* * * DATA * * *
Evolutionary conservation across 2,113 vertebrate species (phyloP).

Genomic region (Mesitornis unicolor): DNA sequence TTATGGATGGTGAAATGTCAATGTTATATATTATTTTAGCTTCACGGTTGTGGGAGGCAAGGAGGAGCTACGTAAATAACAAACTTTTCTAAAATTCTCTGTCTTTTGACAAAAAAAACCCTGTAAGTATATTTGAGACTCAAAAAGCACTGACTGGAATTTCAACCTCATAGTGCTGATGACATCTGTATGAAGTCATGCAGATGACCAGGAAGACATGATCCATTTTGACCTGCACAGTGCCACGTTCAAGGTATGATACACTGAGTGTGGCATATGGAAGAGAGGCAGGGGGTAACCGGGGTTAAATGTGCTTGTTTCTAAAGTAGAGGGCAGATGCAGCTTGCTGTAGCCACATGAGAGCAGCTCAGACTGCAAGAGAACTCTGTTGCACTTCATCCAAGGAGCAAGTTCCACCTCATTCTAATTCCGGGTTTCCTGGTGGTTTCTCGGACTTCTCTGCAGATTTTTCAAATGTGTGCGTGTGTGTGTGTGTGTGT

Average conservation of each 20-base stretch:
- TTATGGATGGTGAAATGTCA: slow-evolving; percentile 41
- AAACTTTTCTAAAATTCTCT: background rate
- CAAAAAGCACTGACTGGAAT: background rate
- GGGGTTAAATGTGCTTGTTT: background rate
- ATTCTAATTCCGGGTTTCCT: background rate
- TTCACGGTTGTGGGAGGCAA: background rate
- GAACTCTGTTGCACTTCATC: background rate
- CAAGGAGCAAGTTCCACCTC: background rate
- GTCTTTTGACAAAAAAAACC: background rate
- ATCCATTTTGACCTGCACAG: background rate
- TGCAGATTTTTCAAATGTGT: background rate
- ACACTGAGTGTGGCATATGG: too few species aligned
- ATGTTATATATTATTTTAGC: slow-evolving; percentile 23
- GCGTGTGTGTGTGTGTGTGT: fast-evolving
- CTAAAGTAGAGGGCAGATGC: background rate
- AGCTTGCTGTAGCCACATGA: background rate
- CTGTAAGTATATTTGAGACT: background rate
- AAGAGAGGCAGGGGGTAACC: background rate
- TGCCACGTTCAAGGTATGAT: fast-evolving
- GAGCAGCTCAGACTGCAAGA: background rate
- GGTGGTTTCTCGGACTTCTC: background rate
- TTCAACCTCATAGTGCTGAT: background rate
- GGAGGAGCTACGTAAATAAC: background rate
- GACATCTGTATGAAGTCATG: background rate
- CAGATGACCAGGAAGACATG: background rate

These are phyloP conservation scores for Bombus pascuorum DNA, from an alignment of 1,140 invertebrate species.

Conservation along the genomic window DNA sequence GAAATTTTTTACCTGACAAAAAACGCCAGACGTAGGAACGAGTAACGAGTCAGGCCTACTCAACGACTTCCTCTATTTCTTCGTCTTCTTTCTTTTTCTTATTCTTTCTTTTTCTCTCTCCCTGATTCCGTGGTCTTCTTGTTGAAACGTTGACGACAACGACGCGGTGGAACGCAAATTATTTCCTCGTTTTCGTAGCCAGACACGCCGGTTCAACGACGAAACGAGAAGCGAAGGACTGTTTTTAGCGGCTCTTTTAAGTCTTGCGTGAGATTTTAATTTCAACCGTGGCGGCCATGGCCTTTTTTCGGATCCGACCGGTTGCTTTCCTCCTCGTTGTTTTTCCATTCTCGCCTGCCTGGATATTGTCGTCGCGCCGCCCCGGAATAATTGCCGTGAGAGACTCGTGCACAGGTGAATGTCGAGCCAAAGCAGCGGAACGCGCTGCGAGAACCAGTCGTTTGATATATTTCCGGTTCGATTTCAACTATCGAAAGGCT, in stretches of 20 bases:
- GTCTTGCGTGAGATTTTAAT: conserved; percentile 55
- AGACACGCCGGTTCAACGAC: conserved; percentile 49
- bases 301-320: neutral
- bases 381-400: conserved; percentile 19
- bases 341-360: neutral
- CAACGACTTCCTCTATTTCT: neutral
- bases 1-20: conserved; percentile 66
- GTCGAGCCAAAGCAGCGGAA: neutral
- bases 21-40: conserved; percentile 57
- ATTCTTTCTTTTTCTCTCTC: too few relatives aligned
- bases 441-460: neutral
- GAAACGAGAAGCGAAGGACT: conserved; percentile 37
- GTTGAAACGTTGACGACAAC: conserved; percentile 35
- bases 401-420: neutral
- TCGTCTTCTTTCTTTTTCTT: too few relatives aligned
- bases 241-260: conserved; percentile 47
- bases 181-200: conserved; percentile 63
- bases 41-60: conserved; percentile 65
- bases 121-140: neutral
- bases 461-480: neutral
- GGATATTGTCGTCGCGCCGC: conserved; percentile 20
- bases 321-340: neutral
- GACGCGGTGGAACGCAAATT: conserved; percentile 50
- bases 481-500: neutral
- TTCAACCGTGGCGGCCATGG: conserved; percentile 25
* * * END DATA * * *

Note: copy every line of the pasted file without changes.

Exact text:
Evolutionary conservation across 2,113 vertebrate species (phyloP).

Genomic region (Mesitornis unicolor): DNA sequence TTATGGATGGTGAAATGTCAATGTTATATATTATTTTAGCTTCACGGTTGTGGGAGGCAAGGAGGAGCTACGTAAATAACAAACTTTTCTAAAATTCTCTGTCTTTTGACAAAAAAAACCCTGTAAGTATATTTGAGACTCAAAAAGCACTGACTGGAATTTCAACCTCATAGTGCTGATGACATCTGTATGAAGTCATGCAGATGACCAGGAAGACATGATCCATTTTGACCTGCACAGTGCCACGTTCAAGGTATGATACACTGAGTGTGGCATATGGAAGAGAGGCAGGGGGTAACCGGGGTTAAATGTGCTTGTTTCTAAAGTAGAGGGCAGATGCAGCTTGCTGTAGCCACATGAGAGCAGCTCAGACTGCAAGAGAACTCTGTTGCACTTCATCCAAGGAGCAAGTTCCACCTCATTCTAATTCCGGGTTTCCTGGTGGTTTCTCGGACTTCTCTGCAGATTTTTCAAATGTGTGCGTGTGTGTGTGTGTGTGT

Average conservation of each 20-base stretch:
- TTATGGATGGTGAAATGTCA: slow-evolving; percentile 41
- AAACTTTTCTAAAATTCTCT: background rate
- CAAAAAGCACTGACTGGAAT: background rate
- GGGGTTAAATGTGCTTGTTT: background rate
- ATTCTAATTCCGGGTTTCCT: background rate
- TTCACGGTTGTGGGAGGCAA: background rate
- GAACTCTGTTGCACTTCATC: background rate
- CAAGGAGCAAGTTCCACCTC: background rate
- GTCTTTTGACAAAAAAAACC: background rate
- ATCCATTTTGACCTGCACAG: background rate
- TGCAGATTTTTCAAATGTGT: background rate
- ACACTGAGTGTGGCATATGG: too few species aligned
- ATGTTATATATTATTTTAGC: slow-evolving; percentile 23
- GCGTGTGTGTGTGTGTGTGT: fast-evolving
- CTAAAGTAGAGGGCAGATGC: background rate
- AGCTTGCTGTAGCCACATGA: background rate
- CTGTAAGTATATTTGAGACT: background rate
- AAGAGAGGCAGGGGGTAACC: background rate
- TGCCACGTTCAAGGTATGAT: fast-evolving
- GAGCAGCTCAGACTGCAAGA: background rate
- GGTGGTTTCTCGGACTTCTC: background rate
- TTCAACCTCATAGTGCTGAT: background rate
- GGAGGAGCTACGTAAATAAC: background rate
- GACATCTGTATGAAGTCATG: background rate
- CAGATGACCAGGAAGACATG: background rate

These are phyloP conservation scores for Bombus pascuorum DNA, from an alignment of 1,140 invertebrate species.

Conservation along the genomic window DNA sequence GAAATTTTTTACCTGACAAAAAACGCCAGACGTAGGAACGAGTAACGAGTCAGGCCTACTCAACGACTTCCTCTATTTCTTCGTCTTCTTTCTTTTTCTTATTCTTTCTTTTTCTCTCTCCCTGATTCCGTGGTCTTCTTGTTGAAACGTTGACGACAACGACGCGGTGGAACGCAAATTATTTCCTCGTTTTCGTAGCCAGACACGCCGGTTCAACGACGAAACGAGAAGCGAAGGACTGTTTTTAGCGGCTCTTTTAAGTCTTGCGTGAGATTTTAATTTCAACCGTGGCGGCCATGGCCTTTTTTCGGATCCGACCGGTTGCTTTCCTCCTCGTTGTTTTTCCATTCTCGCCTGCCTGGATATTGTCGTCGCGCCGCCCCGGAATAATTGCCGTGAGAGACTCGTGCACAGGTGAATGTCGAGCCAAAGCAGCGGAACGCGCTGCGAGAACCAGTCGTTTGATATATTTCCGGTTCGATTTCAACTATCGAAAGGCT, in stretches of 20 bases:
- GTCTTGCGTGAGATTTTAAT: conserved; percentile 55
- AGACACGCCGGTTCAACGAC: conserved; percentile 49
- bases 301-320: neutral
- bases 381-400: conserved; percentile 19
- bases 341-360: neutral
- CAACGACTTCCTCTATTTCT: neutral
- bases 1-20: conserved; percentile 66
- GTCGAGCCAAAGCAGCGGAA: neutral
- bases 21-40: conserved; percentile 57
- ATTCTTTCTTTTTCTCTCTC: too few relatives aligned
- bases 441-460: neutral
- GAAACGAGAAGCGAAGGACT: conserved; percentile 37
- GTTGAAACGTTGACGACAAC: conserved; percentile 35
- bases 401-420: neutral
- TCGTCTTCTTTCTTTTTCTT: too few relatives aligned
- bases 241-260: conserved; percentile 47
- bases 181-200: conserved; percentile 63
- bases 41-60: conserved; percentile 65
- bases 121-140: neutral
- bases 461-480: neutral
- GGATATTGTCGTCGCGCCGC: conserved; percentile 20
- bases 321-340: neutral
- GACGCGGTGGAACGCAAATT: conserved; percentile 50
- bases 481-500: neutral
- TTCAACCGTGGCGGCCATGG: conserved; percentile 25